On-line Abuse: Law Commission Proposals to Better Protect Victims.
The Law Commission has today published proposals to provide better protection for victims from harmful online behaviour. This includes among other things abusive messages or emails. Reforms to tackle the malicious sharing of information known to be false have also been proposed.
This is welcome news as the rise of the internet use and social media in our society has provided new opportunities to engage with one another on an unprecedented scale. However, the existing communications offences have not adapted with changes to how we now communicate leaving some people in a vulnerable position leaving some people with no way of addressing harmful behaviours online.
The proposals laid out in the Law Commission’s consultation paper hope to ensure that the law surrounding this area is clearer and targets serious harm and criminality arising from online abuse. This obviously needs to be balanced with the need to better protect the right to freedom of expression.
- Reforms to the communications offences (the Malicious Communications Act 1988 (MCA 1988) and the Communications Act 2003 (CA 2003)), to criminalise behaviour where a communication would likely cause harm.
- This would cover emails, social media posts and WhatsApp messages, in addition to pile-on harassment (when a number of different individuals send harassing communications to a victim).
- communication sent over private networks such as Bluetooth or a local intranet, which are not currently covered under the CA 2003.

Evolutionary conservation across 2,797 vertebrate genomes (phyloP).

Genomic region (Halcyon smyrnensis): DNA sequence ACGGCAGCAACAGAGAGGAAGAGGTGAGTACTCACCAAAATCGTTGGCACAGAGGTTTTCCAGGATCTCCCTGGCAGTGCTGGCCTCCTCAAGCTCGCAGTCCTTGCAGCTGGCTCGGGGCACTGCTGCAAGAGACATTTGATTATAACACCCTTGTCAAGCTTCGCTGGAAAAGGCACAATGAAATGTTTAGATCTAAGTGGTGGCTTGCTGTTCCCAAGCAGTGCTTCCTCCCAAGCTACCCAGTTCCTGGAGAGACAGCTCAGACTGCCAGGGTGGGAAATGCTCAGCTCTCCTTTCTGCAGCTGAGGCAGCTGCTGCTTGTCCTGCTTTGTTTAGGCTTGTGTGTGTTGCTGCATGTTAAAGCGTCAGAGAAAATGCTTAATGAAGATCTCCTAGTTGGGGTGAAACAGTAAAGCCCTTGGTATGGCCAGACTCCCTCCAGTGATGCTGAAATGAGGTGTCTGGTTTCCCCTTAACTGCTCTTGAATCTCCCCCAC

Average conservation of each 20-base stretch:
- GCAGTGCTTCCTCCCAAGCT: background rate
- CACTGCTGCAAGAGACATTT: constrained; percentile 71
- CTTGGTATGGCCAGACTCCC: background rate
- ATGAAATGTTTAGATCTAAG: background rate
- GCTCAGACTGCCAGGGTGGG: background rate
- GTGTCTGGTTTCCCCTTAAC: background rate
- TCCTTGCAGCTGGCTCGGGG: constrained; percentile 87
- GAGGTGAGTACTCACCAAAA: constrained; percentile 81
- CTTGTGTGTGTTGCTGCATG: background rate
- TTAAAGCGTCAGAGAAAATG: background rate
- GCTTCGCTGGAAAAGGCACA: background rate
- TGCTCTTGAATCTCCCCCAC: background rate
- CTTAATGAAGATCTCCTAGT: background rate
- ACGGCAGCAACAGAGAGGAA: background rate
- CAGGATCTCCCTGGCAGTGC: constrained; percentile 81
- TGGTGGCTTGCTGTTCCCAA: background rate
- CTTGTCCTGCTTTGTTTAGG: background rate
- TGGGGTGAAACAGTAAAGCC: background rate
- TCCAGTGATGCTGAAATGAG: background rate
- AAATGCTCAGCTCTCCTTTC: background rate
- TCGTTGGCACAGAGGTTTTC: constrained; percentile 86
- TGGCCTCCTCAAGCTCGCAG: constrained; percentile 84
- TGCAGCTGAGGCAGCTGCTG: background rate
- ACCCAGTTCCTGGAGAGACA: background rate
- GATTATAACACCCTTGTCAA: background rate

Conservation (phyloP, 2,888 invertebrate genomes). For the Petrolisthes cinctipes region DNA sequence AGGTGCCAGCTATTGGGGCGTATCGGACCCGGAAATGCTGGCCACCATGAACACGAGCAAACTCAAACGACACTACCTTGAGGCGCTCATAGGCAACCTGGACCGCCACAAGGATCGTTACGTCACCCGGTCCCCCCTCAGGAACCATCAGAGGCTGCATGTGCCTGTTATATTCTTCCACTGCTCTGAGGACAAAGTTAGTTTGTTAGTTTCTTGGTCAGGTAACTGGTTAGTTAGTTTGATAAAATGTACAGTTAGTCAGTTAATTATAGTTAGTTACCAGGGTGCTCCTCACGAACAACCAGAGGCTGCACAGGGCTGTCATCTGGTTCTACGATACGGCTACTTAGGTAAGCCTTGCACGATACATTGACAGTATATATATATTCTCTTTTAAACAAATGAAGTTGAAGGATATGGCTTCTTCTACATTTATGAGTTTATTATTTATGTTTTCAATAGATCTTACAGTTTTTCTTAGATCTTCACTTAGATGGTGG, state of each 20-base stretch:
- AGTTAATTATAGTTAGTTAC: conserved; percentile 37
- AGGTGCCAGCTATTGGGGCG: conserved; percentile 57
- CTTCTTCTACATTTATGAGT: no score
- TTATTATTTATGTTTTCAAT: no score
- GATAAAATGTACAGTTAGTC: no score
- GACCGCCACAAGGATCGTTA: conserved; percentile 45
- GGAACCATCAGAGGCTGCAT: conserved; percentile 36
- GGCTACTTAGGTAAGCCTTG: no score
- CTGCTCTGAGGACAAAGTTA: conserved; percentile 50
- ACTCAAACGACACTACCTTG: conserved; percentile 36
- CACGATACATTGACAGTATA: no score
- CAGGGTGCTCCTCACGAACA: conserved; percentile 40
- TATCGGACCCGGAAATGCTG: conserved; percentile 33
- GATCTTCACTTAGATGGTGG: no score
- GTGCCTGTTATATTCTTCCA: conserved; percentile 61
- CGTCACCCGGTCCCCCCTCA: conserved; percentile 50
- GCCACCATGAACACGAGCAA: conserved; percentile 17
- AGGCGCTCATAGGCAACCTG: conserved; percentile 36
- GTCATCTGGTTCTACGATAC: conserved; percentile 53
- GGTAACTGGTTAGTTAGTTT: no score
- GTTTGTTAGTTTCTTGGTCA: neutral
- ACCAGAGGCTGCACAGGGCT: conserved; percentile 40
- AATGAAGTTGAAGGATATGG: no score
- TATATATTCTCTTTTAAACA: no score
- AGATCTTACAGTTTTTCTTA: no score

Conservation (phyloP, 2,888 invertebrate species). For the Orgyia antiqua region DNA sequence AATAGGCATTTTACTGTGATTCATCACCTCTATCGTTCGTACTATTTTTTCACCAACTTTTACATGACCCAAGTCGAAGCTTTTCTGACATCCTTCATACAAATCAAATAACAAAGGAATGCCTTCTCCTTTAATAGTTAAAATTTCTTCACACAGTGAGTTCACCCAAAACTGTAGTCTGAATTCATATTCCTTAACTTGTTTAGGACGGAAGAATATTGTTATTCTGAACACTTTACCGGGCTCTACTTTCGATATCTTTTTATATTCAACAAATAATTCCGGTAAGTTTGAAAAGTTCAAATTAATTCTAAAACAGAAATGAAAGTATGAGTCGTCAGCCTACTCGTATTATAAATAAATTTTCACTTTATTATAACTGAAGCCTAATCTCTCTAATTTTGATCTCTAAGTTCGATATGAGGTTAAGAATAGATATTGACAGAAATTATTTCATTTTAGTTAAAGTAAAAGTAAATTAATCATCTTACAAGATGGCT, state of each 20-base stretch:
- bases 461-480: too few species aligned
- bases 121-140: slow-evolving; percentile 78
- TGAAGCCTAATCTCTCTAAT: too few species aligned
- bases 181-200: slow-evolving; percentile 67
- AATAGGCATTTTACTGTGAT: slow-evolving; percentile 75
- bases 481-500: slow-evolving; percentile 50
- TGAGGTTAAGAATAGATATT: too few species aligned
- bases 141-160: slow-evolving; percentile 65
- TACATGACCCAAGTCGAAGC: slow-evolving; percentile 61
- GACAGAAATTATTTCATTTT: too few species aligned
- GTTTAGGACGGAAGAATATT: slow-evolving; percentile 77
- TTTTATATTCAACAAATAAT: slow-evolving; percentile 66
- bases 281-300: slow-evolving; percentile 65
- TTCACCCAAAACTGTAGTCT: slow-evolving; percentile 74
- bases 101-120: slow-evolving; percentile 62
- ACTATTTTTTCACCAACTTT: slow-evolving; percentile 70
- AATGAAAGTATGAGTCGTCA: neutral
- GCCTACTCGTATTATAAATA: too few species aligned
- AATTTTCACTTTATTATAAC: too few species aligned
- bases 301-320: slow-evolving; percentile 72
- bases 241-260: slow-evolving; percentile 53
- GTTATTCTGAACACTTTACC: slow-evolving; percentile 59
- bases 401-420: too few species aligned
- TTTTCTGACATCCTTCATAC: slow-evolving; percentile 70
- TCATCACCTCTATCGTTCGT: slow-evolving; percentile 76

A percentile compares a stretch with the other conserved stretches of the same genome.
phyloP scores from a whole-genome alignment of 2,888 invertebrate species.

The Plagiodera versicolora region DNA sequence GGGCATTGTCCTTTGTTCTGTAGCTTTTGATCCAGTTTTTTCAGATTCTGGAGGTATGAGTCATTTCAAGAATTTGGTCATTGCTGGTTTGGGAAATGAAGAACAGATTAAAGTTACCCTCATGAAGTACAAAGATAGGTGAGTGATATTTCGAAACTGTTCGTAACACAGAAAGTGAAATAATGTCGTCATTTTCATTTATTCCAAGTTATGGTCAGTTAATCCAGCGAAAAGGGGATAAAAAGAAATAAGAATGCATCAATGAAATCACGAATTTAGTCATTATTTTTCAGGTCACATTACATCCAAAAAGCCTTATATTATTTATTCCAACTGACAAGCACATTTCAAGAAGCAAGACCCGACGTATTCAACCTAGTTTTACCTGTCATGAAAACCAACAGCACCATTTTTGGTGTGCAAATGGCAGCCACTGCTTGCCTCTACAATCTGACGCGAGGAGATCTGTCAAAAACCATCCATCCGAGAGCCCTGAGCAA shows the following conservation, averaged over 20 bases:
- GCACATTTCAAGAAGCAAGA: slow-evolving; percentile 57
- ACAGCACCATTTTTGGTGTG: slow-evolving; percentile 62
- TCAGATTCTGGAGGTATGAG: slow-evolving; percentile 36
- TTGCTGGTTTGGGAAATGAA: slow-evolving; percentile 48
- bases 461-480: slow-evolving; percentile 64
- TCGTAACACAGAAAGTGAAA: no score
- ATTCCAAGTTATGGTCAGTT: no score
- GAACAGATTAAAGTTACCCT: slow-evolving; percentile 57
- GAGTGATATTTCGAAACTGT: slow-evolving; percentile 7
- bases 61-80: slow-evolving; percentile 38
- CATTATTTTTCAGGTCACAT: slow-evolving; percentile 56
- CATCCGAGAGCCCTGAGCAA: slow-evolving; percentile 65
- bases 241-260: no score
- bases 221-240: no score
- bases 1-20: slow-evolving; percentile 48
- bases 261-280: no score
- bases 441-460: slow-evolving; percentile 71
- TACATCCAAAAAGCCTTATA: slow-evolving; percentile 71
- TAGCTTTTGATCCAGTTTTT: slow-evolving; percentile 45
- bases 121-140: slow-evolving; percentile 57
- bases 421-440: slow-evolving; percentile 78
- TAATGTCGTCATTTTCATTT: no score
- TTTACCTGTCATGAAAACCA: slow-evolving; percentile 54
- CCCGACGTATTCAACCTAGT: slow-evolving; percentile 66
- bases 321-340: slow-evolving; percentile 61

- introduction of the requirement of proof of likely harm. Currently, neither proof of likely harm nor proof of actual harm are required under the existing communications offences.
- Cyberflashing – the unsolicited sending of images or video recordings of one’s genitals – should be included as a sexual offence under section 66 of the Sexual Offences Act 2003. This would ensure that additional protections for victims are available.
- Raising the threshold for false communications so that it would only be an offence if the defendant knows the post is false, they are intending to cause non‑trivial emotional, psychological, or physical harm, and if they have no excuse.
I think this is another welcome step and necessary reform for dealing with how we function in a world where social media and communications online are the “norm” for how we communicate with each other. With the future of how we work and live being far from certain with the pandemic very much at the forefront of our lives, technology is only going to become more central to how we live and work. Therefore, it is even more important that there is adequate protection from those people who seek to use these forms of communication in an abusive and harassing way.
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IBB Law’s family law practice can provide expert advice on this area of abuse.. To contact the family law team please email email@example.com or call 03456 381381.
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